A laborer might produce enough value to feed his family in two hours of work, but he keeps at the job for a full day – in Marx’s time, that might be 12 or 14 hours. Those extra hours represent the surplus value produced by the worker. The owner of the factory did nothing to earn this, but exploits it nevertheless and keeps the difference as profit.

Economics, then, are what constitute the base of all of human life and history – generating division of labor, class struggle, and all the social institutions which are supposed to maintain the status quo. Those social institutions are a superstructure built upon the base of economics, totally dependent upon material and economic realities but nothing else. All of the institutions which are prominent in our daily lives – marriage, church, government, arts, etc. – can only be truly understood when examined in relation to economic forces.

It should be clear now that religion is one of those social institutions which are dependent upon the material and economic realities in a given society. It has no independent history but is instead the creature of productive forces. As Marx wrote, “The religious world is but the reflex of the real world.” Marx asserts that religion is only dependent upon economics, nothing else – so much so that the actual doctrines of the religions are almost irrelevant. This is a functionalist interpretation of religion – understanding religion is not dependent upon the content of beliefs, but what social purpose religion itself serves.

Marx believes that religion is an illusion whose chief purpose is to provide reasons and excuses to keep society functioning just as it is. Just as capitalism takes our productive labor and alienates us from its value, religion also takes our qualities – our highest ideals and aspirations – and alienates us from them, projecting them onto an alien and unknowable being called a god. Religion is meant to create illusory fantasies for the poor. Economic realities prevent them from finding true happiness in this life, so religion tells them that this is OK because they will find that true happiness in the next life.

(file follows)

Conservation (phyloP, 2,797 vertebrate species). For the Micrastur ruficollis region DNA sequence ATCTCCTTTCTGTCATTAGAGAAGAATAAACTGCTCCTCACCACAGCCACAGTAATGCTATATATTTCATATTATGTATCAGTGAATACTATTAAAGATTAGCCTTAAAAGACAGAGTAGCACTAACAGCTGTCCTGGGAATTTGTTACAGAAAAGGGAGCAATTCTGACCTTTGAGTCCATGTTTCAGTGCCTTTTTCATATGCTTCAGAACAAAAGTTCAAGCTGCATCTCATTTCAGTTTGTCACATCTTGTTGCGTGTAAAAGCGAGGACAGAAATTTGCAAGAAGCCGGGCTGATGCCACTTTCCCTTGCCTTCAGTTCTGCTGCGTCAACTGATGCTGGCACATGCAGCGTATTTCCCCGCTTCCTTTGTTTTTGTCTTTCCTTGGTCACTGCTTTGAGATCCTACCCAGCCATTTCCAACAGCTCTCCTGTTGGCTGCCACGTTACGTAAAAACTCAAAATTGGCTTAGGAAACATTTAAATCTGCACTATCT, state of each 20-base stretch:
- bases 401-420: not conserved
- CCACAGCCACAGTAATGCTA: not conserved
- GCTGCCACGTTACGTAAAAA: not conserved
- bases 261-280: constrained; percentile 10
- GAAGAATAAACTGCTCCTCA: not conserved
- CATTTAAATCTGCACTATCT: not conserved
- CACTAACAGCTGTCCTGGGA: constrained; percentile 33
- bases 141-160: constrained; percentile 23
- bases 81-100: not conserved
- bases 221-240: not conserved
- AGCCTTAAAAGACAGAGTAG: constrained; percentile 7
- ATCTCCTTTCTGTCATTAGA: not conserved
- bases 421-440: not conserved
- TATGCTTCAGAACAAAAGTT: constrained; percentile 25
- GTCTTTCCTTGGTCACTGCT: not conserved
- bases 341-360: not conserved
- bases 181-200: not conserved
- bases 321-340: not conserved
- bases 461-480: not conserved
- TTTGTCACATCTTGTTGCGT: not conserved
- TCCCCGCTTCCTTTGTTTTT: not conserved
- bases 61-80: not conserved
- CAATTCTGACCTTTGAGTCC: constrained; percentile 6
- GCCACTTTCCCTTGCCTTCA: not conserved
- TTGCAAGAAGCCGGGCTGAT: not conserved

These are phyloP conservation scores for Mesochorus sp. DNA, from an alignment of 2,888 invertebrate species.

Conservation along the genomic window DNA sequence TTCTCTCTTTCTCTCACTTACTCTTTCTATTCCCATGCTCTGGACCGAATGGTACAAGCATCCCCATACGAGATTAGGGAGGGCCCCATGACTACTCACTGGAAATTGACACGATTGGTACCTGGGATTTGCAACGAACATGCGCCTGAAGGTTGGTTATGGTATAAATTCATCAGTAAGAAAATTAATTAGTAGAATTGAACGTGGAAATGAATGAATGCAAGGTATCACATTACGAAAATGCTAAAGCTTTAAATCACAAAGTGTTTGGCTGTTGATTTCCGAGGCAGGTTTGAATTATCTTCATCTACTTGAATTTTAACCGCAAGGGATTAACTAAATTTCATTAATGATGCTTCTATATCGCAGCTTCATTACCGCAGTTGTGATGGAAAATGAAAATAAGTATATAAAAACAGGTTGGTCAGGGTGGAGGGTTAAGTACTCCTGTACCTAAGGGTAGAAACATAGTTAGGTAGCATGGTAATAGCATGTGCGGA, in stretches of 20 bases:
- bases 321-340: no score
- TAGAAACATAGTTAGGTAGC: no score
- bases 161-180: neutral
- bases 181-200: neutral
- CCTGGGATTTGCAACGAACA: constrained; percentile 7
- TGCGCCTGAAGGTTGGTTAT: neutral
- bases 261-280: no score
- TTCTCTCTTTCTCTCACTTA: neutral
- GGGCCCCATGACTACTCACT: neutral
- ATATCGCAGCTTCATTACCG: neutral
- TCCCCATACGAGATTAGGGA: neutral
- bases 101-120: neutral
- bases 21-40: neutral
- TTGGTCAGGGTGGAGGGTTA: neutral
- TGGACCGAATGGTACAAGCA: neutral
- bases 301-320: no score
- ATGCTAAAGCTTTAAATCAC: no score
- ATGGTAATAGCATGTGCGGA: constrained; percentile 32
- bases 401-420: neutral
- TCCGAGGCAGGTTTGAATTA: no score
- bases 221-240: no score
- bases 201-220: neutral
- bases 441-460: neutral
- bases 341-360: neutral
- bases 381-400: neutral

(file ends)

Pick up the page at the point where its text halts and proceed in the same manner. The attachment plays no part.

For Marx, the problem lies in the fact that just like an opiate drug fails to fix a physical injury – it merely helps you forget your pain and suffering, religion also does not fix the underlying causes of people’s pain and suffering – instead, it helps them forget why they are suffering and get them to look forward to an imaginary future when the pain will cease instead of working to change circumstances now. Even worse, this “drug” of religion is being administered by the same oppressors who are ultimately responsible for the pain and suffering in the first place.

Emile Durkheim continued with Marx?s theories in his book The Elementary forms of Religious Life that was published just a few years before his death, in 1912. As Marx had argued that every class had its own conscious view of reality, Durkheim went further to demonstrate that even the most basic social ideas as time, space and God can be seen as creations of society. Durkheim suggests that there is not one reality but many and that this reality only exists because of the symbolic creations of humans and their rituals.

Durkheim studied the aboriginal tribes of Australia in an effort to understand religion. He concluded that religion always involves a distinction between things that are sacred and things that are profane. Durkheim uses the example of the totem pole that functions to hold the tribe together. The totemic animal, Durkheim believed, was the original focus of religious activity because it was the emblem for a social group, the clan. He thought that the function of religion was to make people willing to put the interests of society ahead of their own desires. All members of the tribe gather together to perform periodic totem rituals, it is these rituals that set the rules for social order. It is forbidden to kill or harm the totem animal and it is therefor forbidden to kill or harm one?s fellow tribesmen who name themselves after the totem.

In the modern Christian religion, Durkeim argues that the moral commandments such as The Golden Rule and The Ten Commandments are primarily social rules. These rules regulate human?s behavior toward eachother and serve to maintain a sense of social unity. People do not follow these rules out of their fear for heaven or hell but for their desire to be accepted by society. If they participate in the religious rituals they will feel a sense of belonging, whereas those who break the rules and avoid the rituals suffer from social isolation. To Durkheim, God is merely a symbol of society.